Pince nez eyeglasses are relatively common and many people collect them and
some even wear them. They are quite often seen in the collections of antique
vision aids at most institutions. In all the research of printed material that
has gone into developing this website, a guide for the classification of pince
nez has never been seen before.Therefore by creating a guide this void can now
The attached chart is a work in progress, a collaboration of several American
and European collector/historians who have experience and knowledge of this neat
sub-topic. Constructive suggestions on ways to modify it are always welcomed.
Terminology noticed in the literature may differ from that which is used in this
guide. Also there certainly may be some overlap of examples. All sorts of
variations are known to exist, especially in the nose bridge and nose pad
regions. However we hope that you will find this work to be useful.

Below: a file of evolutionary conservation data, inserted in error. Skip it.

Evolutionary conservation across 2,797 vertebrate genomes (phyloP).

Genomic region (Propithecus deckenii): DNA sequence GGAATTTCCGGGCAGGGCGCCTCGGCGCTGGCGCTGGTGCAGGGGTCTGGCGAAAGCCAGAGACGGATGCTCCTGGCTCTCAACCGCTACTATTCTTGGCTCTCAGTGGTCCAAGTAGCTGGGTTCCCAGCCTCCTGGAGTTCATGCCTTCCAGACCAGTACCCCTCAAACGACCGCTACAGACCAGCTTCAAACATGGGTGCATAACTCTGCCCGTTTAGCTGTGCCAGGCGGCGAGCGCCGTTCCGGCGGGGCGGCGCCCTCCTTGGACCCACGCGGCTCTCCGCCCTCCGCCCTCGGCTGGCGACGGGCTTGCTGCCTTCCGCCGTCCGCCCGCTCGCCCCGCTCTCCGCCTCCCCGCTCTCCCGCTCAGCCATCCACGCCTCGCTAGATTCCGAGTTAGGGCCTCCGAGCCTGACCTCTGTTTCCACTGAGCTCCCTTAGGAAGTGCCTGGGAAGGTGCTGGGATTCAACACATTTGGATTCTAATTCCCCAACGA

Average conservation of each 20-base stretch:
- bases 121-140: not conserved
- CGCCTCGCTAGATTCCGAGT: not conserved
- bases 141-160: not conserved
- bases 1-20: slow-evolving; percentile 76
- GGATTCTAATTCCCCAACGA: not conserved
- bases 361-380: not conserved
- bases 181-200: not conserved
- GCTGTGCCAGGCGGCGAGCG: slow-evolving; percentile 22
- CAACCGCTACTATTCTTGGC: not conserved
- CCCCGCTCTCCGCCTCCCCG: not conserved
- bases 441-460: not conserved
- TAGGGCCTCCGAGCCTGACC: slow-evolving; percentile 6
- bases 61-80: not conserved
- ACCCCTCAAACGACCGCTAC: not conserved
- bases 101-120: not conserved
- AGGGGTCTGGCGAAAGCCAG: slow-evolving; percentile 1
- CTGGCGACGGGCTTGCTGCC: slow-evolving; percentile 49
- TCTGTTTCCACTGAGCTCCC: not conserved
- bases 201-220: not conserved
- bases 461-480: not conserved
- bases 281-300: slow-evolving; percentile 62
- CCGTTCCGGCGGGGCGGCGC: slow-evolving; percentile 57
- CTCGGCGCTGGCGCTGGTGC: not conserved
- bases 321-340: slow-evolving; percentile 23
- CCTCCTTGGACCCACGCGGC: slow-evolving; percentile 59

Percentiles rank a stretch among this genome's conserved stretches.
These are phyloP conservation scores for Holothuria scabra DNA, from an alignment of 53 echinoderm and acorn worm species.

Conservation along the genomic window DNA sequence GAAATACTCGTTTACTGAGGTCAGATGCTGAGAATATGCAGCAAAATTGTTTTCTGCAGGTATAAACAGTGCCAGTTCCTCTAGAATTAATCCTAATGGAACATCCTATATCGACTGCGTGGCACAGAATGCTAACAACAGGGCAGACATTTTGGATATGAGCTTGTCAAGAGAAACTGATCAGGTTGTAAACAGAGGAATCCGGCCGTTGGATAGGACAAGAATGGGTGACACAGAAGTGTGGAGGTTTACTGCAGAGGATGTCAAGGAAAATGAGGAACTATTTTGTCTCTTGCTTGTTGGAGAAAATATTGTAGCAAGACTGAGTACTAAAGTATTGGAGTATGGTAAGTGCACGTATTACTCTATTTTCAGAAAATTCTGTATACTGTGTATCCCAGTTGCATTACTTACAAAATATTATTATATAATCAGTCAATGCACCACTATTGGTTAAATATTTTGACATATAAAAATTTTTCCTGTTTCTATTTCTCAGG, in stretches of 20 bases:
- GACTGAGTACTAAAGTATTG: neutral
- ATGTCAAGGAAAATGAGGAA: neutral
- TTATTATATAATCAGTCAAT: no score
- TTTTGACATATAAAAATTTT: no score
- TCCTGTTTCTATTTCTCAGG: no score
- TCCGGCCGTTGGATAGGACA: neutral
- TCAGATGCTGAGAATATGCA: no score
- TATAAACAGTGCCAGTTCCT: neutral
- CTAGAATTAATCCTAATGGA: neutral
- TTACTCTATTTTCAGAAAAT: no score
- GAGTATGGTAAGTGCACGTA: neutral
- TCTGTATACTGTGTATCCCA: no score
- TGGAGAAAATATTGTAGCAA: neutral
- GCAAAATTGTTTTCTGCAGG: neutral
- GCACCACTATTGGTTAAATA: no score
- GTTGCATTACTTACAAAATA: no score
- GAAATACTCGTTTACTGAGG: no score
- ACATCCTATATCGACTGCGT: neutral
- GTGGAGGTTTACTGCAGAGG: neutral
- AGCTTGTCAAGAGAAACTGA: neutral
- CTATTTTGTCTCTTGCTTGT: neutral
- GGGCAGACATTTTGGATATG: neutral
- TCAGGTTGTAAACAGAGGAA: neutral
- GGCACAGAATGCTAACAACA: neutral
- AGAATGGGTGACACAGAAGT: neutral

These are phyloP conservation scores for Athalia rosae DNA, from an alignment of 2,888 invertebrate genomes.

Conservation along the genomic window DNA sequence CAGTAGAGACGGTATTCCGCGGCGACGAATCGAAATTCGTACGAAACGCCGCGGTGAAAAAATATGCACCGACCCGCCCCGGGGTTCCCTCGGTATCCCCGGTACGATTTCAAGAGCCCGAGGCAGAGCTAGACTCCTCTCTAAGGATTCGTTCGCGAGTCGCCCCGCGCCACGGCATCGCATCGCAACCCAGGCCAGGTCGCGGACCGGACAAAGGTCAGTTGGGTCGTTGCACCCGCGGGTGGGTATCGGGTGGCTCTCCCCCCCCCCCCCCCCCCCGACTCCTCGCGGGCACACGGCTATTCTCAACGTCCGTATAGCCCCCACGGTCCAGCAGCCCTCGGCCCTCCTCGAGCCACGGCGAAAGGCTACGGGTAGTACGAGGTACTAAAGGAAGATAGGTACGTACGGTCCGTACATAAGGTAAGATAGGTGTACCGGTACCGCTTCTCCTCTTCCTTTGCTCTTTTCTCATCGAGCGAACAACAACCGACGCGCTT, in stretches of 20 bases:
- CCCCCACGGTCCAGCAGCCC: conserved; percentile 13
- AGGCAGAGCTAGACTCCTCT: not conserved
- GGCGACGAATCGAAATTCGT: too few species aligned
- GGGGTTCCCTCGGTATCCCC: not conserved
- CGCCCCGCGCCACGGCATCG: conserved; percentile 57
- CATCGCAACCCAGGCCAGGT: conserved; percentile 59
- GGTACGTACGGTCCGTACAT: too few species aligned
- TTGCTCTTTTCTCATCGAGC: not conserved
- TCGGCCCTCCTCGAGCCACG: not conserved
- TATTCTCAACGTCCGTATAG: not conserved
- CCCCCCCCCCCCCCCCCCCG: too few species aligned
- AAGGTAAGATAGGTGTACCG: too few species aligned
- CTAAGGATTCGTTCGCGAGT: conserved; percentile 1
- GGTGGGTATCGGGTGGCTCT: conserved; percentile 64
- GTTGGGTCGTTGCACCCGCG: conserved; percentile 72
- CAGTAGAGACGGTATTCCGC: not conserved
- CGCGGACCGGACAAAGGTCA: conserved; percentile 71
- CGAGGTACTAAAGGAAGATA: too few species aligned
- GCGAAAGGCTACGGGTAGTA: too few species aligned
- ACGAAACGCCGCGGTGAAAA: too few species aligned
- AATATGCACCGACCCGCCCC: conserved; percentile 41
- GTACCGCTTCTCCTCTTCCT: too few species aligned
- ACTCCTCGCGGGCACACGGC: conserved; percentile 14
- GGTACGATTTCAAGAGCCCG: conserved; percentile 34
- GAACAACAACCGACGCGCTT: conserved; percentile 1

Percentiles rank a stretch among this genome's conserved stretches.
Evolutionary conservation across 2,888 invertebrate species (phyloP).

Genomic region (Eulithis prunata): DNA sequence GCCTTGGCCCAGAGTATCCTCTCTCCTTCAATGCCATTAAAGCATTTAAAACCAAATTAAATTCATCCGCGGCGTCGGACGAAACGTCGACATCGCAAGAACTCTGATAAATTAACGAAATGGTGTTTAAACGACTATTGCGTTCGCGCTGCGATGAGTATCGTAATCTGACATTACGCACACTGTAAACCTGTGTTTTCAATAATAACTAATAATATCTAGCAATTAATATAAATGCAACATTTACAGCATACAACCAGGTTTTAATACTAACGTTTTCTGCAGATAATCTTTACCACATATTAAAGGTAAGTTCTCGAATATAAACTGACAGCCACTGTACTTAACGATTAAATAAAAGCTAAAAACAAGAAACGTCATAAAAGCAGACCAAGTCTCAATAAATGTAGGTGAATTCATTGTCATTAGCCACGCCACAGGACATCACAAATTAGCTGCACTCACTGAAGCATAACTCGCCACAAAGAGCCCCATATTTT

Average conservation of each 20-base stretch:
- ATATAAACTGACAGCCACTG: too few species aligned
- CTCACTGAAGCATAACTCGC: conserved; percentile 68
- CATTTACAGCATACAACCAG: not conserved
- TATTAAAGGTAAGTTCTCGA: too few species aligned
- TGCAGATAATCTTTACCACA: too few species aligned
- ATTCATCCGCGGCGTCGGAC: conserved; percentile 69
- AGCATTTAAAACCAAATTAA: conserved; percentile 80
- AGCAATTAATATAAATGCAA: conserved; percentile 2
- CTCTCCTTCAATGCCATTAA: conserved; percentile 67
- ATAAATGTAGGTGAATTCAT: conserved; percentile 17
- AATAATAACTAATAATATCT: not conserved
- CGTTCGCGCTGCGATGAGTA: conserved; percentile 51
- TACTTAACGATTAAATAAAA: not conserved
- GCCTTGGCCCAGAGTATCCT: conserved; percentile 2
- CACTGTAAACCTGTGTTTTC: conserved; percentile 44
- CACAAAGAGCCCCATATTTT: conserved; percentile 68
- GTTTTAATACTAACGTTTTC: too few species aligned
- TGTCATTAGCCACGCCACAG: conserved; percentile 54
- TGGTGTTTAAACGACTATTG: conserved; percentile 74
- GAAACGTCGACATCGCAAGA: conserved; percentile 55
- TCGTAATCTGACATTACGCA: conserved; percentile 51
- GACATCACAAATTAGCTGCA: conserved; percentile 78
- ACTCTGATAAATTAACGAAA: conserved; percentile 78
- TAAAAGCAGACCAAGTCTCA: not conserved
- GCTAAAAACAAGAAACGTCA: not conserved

Did you ever consider wearing pince nez? Do you know that some individuals
today in the 21st century are wearing original and authentic pince nez from the
turn of the 20th century, in order to distinguish themselves? Useful to anyone
reading there is a new informative website blog that was developed by our friend
Alan Baker of Fremont California. Visit
http://pincenez1.blogspot.com to learn even more about the practical use of
this c. 1840 – 1920 style of eyeglasses. You will discover the enjoyment that
people who use them are now experiencing. Check it out!!